LIKE every other year, Christmas is here again. It’s a day of celebrations since it marks the birth of God’s only son, Jesus Christ. It is often incomplete without a visit to church to worship the Creator and thank Him for this great gift of giving His only son to be our saviour.
From a tender age, the story of Christmas has been told to generations covering almost the whole breadth of this universe.
The missionaries brought it to Africa and it is still being passed on through oral tradition and basic Bible classes.
Christmas always seems to be more important to the younger children. As we grow older we are then charged with ensuring that the younger ones can have a memorable Christmas. Christmas season is also characterised by doing good deeds.
This partly explains why even during World War II there was a ceasefire so that warring forces could spend time singing Christmas carols.
On these same grounds, I wish to call a ceasefire of sorts and simply wish all the readers of this column a very Merry Christmas and a prosperous New Year 2010. This column has been running for more than two years now.
Many of you have been ardent readers and some have actually taken time to show your appreciation through feedback emails where you commend the role it plays in addressing various educational issues in this country.
I am very pleased by those who have spared time to send me comments through email and compliments about the things you have read here.
This has always been very crucial in my efforts to make this column much better and I urge you to keep doing it. Just like in class, a teacher relies a lot on feedback to ascertain the impact of their teachings and see where to make adjustments.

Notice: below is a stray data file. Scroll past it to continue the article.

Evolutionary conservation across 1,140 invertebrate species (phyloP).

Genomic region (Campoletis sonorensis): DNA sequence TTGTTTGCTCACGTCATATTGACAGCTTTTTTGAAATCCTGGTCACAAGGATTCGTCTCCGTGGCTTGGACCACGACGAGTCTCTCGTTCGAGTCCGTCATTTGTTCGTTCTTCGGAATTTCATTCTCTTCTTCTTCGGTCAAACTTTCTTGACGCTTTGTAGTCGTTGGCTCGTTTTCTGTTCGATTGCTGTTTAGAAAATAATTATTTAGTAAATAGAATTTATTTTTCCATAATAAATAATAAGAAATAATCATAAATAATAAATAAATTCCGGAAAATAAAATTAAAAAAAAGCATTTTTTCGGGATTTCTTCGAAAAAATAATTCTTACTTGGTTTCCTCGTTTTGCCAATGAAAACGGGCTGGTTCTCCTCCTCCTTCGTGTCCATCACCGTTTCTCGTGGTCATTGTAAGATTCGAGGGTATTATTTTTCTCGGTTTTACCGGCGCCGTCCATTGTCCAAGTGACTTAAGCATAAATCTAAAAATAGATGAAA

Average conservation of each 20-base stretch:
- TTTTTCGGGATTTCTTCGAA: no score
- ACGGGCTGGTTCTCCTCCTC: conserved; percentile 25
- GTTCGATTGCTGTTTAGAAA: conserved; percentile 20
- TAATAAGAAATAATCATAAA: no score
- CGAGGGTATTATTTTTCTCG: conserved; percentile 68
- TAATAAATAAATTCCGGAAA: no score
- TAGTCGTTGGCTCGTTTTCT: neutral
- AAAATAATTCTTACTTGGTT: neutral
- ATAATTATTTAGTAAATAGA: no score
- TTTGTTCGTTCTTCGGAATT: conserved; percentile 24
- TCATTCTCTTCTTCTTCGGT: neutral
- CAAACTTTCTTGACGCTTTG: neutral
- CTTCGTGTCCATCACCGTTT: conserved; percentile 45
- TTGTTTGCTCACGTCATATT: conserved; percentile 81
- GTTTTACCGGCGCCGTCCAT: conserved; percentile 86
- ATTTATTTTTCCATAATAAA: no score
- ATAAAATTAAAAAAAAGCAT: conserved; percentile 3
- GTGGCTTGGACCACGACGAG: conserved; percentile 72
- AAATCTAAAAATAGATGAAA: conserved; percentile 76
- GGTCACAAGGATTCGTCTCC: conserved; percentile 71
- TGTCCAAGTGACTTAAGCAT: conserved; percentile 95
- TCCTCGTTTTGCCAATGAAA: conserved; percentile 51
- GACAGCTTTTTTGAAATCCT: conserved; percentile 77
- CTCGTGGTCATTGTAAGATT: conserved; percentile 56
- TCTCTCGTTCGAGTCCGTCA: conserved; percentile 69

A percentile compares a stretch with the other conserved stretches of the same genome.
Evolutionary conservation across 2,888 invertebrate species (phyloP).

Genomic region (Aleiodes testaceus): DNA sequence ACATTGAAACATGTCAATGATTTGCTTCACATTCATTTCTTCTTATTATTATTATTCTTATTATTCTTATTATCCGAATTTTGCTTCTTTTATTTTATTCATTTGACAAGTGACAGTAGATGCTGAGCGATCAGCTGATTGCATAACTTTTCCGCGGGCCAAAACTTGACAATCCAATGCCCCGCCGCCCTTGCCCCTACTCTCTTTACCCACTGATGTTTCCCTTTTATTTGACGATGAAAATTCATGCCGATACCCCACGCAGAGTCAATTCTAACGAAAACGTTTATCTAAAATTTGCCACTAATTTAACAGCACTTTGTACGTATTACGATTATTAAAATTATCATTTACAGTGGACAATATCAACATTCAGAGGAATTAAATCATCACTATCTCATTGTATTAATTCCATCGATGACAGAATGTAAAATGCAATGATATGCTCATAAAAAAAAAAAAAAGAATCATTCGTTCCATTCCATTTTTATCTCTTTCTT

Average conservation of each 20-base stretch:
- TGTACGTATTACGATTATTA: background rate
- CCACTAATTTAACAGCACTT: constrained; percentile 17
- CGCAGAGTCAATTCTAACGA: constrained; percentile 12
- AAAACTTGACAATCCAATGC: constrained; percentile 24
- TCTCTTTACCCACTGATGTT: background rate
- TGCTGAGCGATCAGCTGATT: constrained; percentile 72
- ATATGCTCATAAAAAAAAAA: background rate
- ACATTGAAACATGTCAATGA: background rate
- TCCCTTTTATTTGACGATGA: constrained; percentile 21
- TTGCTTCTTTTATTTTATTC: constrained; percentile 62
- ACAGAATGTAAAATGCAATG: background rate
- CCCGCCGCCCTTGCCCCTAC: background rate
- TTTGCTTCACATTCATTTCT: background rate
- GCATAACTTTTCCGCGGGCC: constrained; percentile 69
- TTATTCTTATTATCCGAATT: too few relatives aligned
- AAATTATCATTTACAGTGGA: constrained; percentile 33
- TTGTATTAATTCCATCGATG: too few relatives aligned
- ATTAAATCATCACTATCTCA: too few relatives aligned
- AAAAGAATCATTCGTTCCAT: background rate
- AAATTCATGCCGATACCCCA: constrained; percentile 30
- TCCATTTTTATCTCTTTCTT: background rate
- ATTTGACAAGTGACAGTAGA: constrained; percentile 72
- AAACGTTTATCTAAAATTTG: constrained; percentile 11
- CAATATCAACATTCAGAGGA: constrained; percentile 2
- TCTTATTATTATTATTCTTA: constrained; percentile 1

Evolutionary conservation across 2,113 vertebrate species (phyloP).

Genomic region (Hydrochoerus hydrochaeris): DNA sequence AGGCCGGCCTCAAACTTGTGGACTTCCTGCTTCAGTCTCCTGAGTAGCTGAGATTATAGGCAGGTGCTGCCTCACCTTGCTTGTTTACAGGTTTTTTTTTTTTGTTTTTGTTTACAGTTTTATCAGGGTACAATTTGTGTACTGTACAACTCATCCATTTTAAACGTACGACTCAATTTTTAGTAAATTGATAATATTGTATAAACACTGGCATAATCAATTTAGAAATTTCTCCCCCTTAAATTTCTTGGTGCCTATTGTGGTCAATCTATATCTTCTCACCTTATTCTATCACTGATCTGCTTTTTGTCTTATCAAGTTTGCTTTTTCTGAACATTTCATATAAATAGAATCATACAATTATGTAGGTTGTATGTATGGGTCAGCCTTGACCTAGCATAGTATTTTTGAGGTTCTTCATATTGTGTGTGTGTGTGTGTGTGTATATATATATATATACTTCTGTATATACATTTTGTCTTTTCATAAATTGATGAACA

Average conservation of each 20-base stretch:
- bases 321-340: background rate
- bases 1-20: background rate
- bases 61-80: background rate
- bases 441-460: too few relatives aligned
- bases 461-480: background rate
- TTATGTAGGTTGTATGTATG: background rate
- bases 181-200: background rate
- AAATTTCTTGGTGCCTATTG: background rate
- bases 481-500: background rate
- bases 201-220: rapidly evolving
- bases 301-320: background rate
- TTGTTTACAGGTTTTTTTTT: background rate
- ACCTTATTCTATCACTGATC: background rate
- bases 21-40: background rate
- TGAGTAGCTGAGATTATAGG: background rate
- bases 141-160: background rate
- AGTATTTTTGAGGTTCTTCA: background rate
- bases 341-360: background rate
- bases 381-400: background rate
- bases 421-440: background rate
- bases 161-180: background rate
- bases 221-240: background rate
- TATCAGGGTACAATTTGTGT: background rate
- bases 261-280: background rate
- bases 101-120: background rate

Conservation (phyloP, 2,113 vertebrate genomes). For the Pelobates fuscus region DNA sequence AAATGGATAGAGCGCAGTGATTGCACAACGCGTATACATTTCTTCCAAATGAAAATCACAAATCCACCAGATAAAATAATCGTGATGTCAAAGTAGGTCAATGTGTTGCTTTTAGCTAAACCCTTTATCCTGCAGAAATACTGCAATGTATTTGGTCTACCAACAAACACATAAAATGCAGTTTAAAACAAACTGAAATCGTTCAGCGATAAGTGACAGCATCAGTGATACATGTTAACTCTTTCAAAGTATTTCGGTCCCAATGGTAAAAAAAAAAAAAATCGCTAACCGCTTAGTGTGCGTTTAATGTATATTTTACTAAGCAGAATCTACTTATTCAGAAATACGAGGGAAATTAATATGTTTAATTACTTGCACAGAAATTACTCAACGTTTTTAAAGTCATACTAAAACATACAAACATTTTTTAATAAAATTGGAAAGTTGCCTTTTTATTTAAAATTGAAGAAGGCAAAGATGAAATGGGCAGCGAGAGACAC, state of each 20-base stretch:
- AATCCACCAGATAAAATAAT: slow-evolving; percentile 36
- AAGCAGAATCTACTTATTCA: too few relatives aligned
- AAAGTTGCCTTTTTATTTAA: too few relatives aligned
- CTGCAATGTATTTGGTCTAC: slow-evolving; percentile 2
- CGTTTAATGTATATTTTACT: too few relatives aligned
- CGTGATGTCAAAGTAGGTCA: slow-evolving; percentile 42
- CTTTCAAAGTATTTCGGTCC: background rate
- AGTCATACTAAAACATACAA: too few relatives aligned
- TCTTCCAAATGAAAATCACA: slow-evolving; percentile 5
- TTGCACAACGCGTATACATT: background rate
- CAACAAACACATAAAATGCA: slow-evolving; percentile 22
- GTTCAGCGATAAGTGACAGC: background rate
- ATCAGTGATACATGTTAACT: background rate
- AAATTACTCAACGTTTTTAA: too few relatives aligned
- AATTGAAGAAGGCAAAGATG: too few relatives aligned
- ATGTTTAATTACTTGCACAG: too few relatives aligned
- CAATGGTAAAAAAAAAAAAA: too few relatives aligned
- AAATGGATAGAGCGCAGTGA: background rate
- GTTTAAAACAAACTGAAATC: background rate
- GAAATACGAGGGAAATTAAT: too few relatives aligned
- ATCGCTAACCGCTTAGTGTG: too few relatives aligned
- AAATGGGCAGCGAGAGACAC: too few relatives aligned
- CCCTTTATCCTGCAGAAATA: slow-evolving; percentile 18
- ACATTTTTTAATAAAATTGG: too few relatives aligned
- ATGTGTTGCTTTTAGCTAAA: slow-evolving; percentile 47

This column endeavours to be as educative as possible. The main goal of the current government is to create an economy based on highly skilled human resources.
The current leadership duly understands the basic fact that a nation needs a developed education system in order to bolster development.
That is why a lot of efforts are made to ensure that this sector reaches higher levels of performance so that the products of the system become the fuel for the country’s development engine.
Over the years several developments have taken place in this country all aimed at improving the standards of education that hit rock bottom during the 1994 Genocide against the Tutsi when scores of teachers and professors were brutally murdered.
A lot of progress has been achieved since then and it is indeed an understatement to say that Rwanda is on the right path.
Rwanda’s recent admission to the English speaking Commonwealth group of nations and its membership in the predominantly English speaking East African Community are steps in the right direction that are bound to take the education sector to very high levels.
The adoption of English as the language of instruction is certain to open doors for more Rwandans.
Of course many Rwandans are French speakers and cannot understand enough English to communicate in the language.
But this will gradually cease to be a problem as the government is committed towards ensuring that the policy is fully implemented. The ongoing English language trainings for teachers countrywide are meant to address this problem.
The rolling out of the One Laptop Per Child project is yet another step in the right direction. Currently, fibre optic cables are being laid all over the country and very soon Rwanda’s education will be almost entirely hinged onto ICT.
More schools are opening up and more Rwandans are accessing scholarships to and study in first class universities.
As the author of this column, I thank you all for supporting this publication and I pledge to continue doing my best for as long God will let me. Merry Christmas!Follow https://twitter.com/ssojo81